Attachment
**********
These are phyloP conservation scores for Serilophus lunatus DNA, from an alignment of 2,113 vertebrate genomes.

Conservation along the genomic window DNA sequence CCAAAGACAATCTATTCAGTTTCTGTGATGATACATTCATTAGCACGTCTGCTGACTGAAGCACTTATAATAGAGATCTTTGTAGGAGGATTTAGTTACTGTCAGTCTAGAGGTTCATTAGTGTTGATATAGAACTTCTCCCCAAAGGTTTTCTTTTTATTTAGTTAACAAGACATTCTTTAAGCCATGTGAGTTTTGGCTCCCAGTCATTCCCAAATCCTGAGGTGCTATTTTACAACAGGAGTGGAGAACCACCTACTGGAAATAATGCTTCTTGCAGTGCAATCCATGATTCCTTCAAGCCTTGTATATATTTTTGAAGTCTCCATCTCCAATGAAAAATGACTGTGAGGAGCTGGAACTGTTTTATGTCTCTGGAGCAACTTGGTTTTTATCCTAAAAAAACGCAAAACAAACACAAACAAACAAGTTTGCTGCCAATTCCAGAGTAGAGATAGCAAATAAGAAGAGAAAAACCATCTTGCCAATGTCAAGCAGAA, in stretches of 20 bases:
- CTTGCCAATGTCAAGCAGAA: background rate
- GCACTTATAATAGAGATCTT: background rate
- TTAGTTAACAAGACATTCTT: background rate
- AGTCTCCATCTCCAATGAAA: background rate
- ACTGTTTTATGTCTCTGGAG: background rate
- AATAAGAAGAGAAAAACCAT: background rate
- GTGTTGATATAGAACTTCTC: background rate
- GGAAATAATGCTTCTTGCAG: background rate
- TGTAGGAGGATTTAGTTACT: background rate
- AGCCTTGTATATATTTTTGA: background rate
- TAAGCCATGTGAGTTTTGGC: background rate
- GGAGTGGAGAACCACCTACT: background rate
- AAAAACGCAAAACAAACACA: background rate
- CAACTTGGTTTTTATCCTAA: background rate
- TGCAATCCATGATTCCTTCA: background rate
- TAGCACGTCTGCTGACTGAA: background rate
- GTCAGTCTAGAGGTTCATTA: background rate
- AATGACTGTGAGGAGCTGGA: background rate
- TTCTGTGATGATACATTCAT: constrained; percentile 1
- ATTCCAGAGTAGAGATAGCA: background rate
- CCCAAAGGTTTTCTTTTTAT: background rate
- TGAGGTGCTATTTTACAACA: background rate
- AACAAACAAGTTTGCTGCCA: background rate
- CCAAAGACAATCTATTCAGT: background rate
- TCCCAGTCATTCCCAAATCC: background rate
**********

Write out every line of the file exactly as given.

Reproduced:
These are phyloP conservation scores for Serilophus lunatus DNA, from an alignment of 2,113 vertebrate genomes.

Conservation along the genomic window DNA sequence CCAAAGACAATCTATTCAGTTTCTGTGATGATACATTCATTAGCACGTCTGCTGACTGAAGCACTTATAATAGAGATCTTTGTAGGAGGATTTAGTTACTGTCAGTCTAGAGGTTCATTAGTGTTGATATAGAACTTCTCCCCAAAGGTTTTCTTTTTATTTAGTTAACAAGACATTCTTTAAGCCATGTGAGTTTTGGCTCCCAGTCATTCCCAAATCCTGAGGTGCTATTTTACAACAGGAGTGGAGAACCACCTACTGGAAATAATGCTTCTTGCAGTGCAATCCATGATTCCTTCAAGCCTTGTATATATTTTTGAAGTCTCCATCTCCAATGAAAAATGACTGTGAGGAGCTGGAACTGTTTTATGTCTCTGGAGCAACTTGGTTTTTATCCTAAAAAAACGCAAAACAAACACAAACAAACAAGTTTGCTGCCAATTCCAGAGTAGAGATAGCAAATAAGAAGAGAAAAACCATCTTGCCAATGTCAAGCAGAA, in stretches of 20 bases:
- CTTGCCAATGTCAAGCAGAA: background rate
- GCACTTATAATAGAGATCTT: background rate
- TTAGTTAACAAGACATTCTT: background rate
- AGTCTCCATCTCCAATGAAA: background rate
- ACTGTTTTATGTCTCTGGAG: background rate
- AATAAGAAGAGAAAAACCAT: background rate
- GTGTTGATATAGAACTTCTC: background rate
- GGAAATAATGCTTCTTGCAG: background rate
- TGTAGGAGGATTTAGTTACT: background rate
- AGCCTTGTATATATTTTTGA: background rate
- TAAGCCATGTGAGTTTTGGC: background rate
- GGAGTGGAGAACCACCTACT: background rate
- AAAAACGCAAAACAAACACA: background rate
- CAACTTGGTTTTTATCCTAA: background rate
- TGCAATCCATGATTCCTTCA: background rate
- TAGCACGTCTGCTGACTGAA: background rate
- GTCAGTCTAGAGGTTCATTA: background rate
- AATGACTGTGAGGAGCTGGA: background rate
- TTCTGTGATGATACATTCAT: constrained; percentile 1
- ATTCCAGAGTAGAGATAGCA: background rate
- CCCAAAGGTTTTCTTTTTAT: background rate
- TGAGGTGCTATTTTACAACA: background rate
- AACAAACAAGTTTGCTGCCA: background rate
- CCAAAGACAATCTATTCAGT: background rate
- TCCCAGTCATTCCCAAATCC: background rate